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Common Conditions

Plantar Fasciitis

Plantar Fasciitis Treatment

Plantar Fasciitis Causes
Plantar Fasciitis is an inflammation of a fibrous band of tissue in the bottom of the foot that extends from the heel bone to the toes. This tissue can become inflamed for many reasons, most commonly from irritation by placing too much stress (such as excess standing, running, and jumping) on the bottom of the foot. When this band of connective tissue is over-stretched or torn, the resulting inflammation usually causes tenderness and pain in the heel of the foot.

Heel Spur(s) or heel spur syndrome are most often the result of stress on the muscles and fascia of the foot. This stress may form a spur,a bony outgrowth, on the bottom of the heel. While many spurs are painless, others may produce chronic pain.

Plantar Fasciitis Treatment
There are many treatments for plantar fasciitis. Initially, the use of injectable or oral anti-inflammatory medications (NSAIDs), taping or strapping the foot, use of shoe inserts or custom made orthoses (orthotics). By supporting the foot in this way, stressed muscles and tendons are placed in a physiological state of rest and biomechanical imbalances are corrected. In addition to rest and reducing body weight, physical therapy may also be recommended.

Plantar Fasciitis Surgery Long Island
In some instances surgery for plantar fasciitis is required. Based on the condition and the chronic nature of the disease, heel surgery can provide relief of pain and restore mobility in many cases. The type of procedure is based on examination and usually consists of plantar fascia release, with or without heel spur excision. There have been various modifications and surgical enhancements regarding surgery of the heel. Your podiatric physician will determine which method is best suited for you.

There are many other causes of heel pain, which has become one of the most common foot problems reported by patients of podiatric physicians. Many of them have a basis in heredity, as do a lot of other foot conditions. Among the causes are stress fractures and stress-fracture syndrome, entrapped nerves, bruises, bursitis, arthritis (including gout), deterioration of the fat pad on the heel, improper shoes, and obesity, just to name some. Most of these conditions will be treated nonsurgically, though surgery may be recommended in some instances.

Reconstructive Surgery
Reconstructive surgery of the foot and ankle considered complex surgical repair(s) that may be necessary to regain function or stability, reduce pain, and/or prevent further deformity or disease. Unfortunately, there are many conditions or diseases that range from trauma to congenital defects that necessitate surgery of the foot and/or ankle. Reconstructive surgery in many of these cases may require any of the following: tendon repair/transfer, fusion of bone, joint implantation, bone grafting, skin or soft tissue repair, tumor excision, amputation and/or the osteotomy of bone (cutting of bones in a precise fashion). Bone screws, pins, wires, staples, and other fixation devices (both internal and external), and casts may be utilized to stabilize and repair bone in reconstructive procedures.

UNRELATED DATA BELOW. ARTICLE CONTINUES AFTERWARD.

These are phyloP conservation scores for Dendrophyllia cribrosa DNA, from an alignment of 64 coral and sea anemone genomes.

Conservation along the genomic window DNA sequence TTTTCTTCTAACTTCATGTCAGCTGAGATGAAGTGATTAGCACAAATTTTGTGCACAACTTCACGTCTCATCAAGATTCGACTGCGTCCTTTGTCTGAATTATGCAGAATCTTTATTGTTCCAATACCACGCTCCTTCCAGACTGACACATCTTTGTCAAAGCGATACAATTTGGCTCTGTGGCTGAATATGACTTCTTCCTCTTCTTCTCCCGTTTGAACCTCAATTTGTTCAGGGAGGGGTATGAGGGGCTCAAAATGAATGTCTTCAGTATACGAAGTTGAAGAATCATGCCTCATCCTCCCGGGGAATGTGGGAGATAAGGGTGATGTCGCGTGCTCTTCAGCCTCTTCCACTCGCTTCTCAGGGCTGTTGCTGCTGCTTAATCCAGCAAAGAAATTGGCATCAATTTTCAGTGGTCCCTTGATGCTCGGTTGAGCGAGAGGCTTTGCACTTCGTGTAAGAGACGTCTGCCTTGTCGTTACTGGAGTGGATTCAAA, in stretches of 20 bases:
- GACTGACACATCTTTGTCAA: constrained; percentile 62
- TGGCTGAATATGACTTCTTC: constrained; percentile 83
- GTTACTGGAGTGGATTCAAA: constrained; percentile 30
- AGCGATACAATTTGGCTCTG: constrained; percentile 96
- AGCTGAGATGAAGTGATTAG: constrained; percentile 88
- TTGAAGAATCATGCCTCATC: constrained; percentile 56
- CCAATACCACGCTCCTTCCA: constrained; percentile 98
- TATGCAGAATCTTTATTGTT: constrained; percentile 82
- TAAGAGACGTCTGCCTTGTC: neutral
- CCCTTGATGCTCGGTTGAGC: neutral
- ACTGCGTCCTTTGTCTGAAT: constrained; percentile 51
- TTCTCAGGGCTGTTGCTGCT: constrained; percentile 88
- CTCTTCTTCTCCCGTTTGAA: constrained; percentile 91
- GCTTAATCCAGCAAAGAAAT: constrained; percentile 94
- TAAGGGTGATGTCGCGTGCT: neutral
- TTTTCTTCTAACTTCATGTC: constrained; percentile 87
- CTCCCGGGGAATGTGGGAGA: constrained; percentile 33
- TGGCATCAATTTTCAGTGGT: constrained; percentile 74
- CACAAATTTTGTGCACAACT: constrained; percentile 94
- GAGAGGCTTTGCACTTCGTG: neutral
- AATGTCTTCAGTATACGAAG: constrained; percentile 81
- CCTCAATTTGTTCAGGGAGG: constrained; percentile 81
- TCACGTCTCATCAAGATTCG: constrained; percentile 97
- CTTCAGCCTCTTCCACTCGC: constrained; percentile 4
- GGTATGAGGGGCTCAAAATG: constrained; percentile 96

Preoperative Testing and Care
As with anyone facing any surgical procedure, those undergoing foot and ankle surgery require specific tests or examinations before surgery to obtain a successful surgical outcome. Prior to surgery, the podiatric surgeon will review your medical history and medical conditions. Specific diseases, illnesses, allergies, and current medications need to be evaluated. Other tests that help evaluate your health status that may be ordered by the podiatric physician include blood studies, urinalysis, EKG, X-rays, blood flow studies (to better evaluate the circulatory status of the foot/legs), and biomechanical examination.

A consultation with another medical specialist is sometimes advised by a podiatric physician, depending on your test results or a specific medical condition.

Postoperative Care
Surgery of the rearfoot requires close care following surgery. To assure a rapid and uneventful recovery, it is important to follow your podiatric surgeon’s advice and postoperative instructions carefully. Rest, ice, compression and elevation of your foot/ankle postoperatively is often advised. The usage of bandages, splints, casts, surgical shoes, crutches, or canes may be necessary after surgery. Your podiatric surgeon will also determine if and when you can bear weight on an operated foot.

Article taken from the American Podiatric Medical Association: The following educational references are presented as a public service and for informational purposes only. The material is derived from the current medical knowledge on the topics listed. The content is not intended to be a substitute for professional medical advice, diagnosis, or treatment. Always seek the advice of your physician or other qualified health provider with any questions you may have regarding a medical condition.

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